Let’s start at the beginning. Your number is the amount you need to retire and enjoy the retirement lifestyle you want for the next 30+ years.
Every would-be retiree has their number, which is currently one of three types:
- Not enough – you’ll need to work a little longer to achieve your retirement goals
- Enough – you can retire now without worry
- More than enough – you’ve got plenty in your retirement pot to do what you want and have some left over too.
In my experience, most hard-working people believe they won’t have enough until they can claim their state pension. In fact, a remarkable number not only have enough, but more than enough.
That’s why any retirement planning should start with a comprehensive review of your current retirement pot, including pensions, investments, savings and income. Once you check the figures, you’ll know what your number is and how close you are to it. Talk to a financial advisor who can assess your portfolio and advise on its value now and moving forward.
Three tips for researching your number
In order to assess your number, a financial planner will want to know the values of your investments, properties, savings, and pensions. If you don’t have all the figures at your fingertips, collating that information will inevitably involve a little detective work.
Here are three tips for tracking down ‘stray’ investments and accounts that you may have forgotten about or whose details are out of date.
Tip 1: Track down old pensions
The days of working for one company all your life have almost disappeared. So, you might have multiple smaller pensions with various former employers, rather than just one.
The good news is that you can track them down yourself with a little internet research. If you have the paperwork from when you joined the scheme, you should know who the pension provider was. If not, start by creating a list of your former employers. You can then use the government pension tracing service to find the contact details of providers, and to search for a lost pension.
“You can find contact details for your own workplace or personal pension scheme … This service will not tell you whether you have a pension, or what its value is. You need the name of an employer or a pension provider to use this service.”
Once you have the pension provider details, you can contact them directly for your pension statement.
Tip 2: Track down old shares
You may hold shares as part of a “wrapped’ investment package such as a stocks and shares ISA. You may also have a portfolio of shares managed by a fund manager at an investment house. If so, you will usually receive a regular valuation report, or be able to download one, to give you a snapshot of the worth of these shares.
You may also have shares that you self -manage, whether:
- Bought direct by yourself
- Acquired through company mergers
- As a work bonus or payment
- Inherited from family
Hopefully, you should have share certificates for these, and receive an annual bonus which will appear on your bank statement. Again, you can contact the company for a current valuation, or for larger companies, simply look the current share price up on Google.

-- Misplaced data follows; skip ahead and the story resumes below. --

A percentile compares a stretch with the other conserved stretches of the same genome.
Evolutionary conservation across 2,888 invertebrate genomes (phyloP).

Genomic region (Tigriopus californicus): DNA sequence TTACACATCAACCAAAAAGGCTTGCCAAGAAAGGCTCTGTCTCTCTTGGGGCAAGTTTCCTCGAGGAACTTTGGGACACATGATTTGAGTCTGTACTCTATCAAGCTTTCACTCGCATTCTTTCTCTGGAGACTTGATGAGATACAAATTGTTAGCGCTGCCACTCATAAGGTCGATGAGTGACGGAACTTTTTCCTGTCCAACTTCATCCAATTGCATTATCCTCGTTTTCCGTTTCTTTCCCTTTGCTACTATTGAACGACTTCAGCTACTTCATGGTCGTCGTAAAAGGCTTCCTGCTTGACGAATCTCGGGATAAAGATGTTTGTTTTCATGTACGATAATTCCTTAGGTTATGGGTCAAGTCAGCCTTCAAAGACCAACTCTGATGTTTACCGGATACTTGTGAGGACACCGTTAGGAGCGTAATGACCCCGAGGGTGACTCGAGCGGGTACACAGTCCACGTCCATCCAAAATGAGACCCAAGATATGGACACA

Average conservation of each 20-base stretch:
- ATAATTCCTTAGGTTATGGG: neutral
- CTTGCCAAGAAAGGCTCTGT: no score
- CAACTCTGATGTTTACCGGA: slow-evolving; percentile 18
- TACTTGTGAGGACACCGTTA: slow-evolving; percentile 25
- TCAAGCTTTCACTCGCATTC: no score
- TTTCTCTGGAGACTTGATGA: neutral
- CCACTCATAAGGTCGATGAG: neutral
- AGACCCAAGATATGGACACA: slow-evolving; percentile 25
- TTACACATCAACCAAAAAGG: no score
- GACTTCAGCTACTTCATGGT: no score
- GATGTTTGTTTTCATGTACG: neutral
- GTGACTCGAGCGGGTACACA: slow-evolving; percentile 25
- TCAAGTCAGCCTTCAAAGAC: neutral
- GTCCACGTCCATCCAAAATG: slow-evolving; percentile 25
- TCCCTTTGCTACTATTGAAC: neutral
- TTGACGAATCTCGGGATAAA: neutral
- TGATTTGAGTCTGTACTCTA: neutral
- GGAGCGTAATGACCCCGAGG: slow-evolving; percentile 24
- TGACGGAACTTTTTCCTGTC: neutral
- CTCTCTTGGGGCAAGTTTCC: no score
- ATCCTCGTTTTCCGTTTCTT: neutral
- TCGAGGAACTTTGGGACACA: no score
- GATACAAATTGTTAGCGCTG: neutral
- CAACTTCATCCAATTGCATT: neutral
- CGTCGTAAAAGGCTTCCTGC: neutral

If the company you hold shares in has been taken over or merged, you will need to track down what share registrar now manages those shares. As MoneyWeek says:
“Your first stop should be a company’s registrar, assuming you remember which company you have shares in. The three largest share registrars are Equiniti, Capita and Computershare. You can find out which registrar deals with your company by contacting the firm or checking with the London Stock Exchange.”
And if you really don’t know where to start, try the Unclaimed Asset Register. “For a one-off payment of £25 it will search unclaimed share dividends, unit trusts, pensions and life-insurance policies to see if anything belongs to you.”
Tip 3: Find your Premium Bonds
Premium Bonds are a traditional way to gift money to a child. In the past, you might have received a paper bond, or in more recent times, had them added to your account. You can cash these in any time or keep them for a chance of winning a cash prize. Indeed, you might have already won a prize – according to National Savings and Investments, there is currently over £50million in unclaimed prizes.
if you’re wondering why you haven’t heard about the status of your Premium Bonds for a while, My Lost Account has an idea:
“The most typical cause is a change of address. Banks, building societies and NS&I seek to keep in touch with their customers and will contact a customer if an account has been inactive for an extended period. If no response is received, the bank, building society or NS&I will stop sending correspondence and will class the account as ‘lost’. This is done to prevent ID theft and fraud.”
You can also use My Lost Account to track down any lost bank, building society or National Savings & Investments accounts for free.
Want to know more about researching your number?
Call us at Panthera LIFE for an initial consultation. We can help with further advice on where to find your assets, and help you work out what they may be worth in terms of a post-retirement income. Then you can plan your retirement lifestyle for the next 30+ years based on real figures and projections, not just guesswork.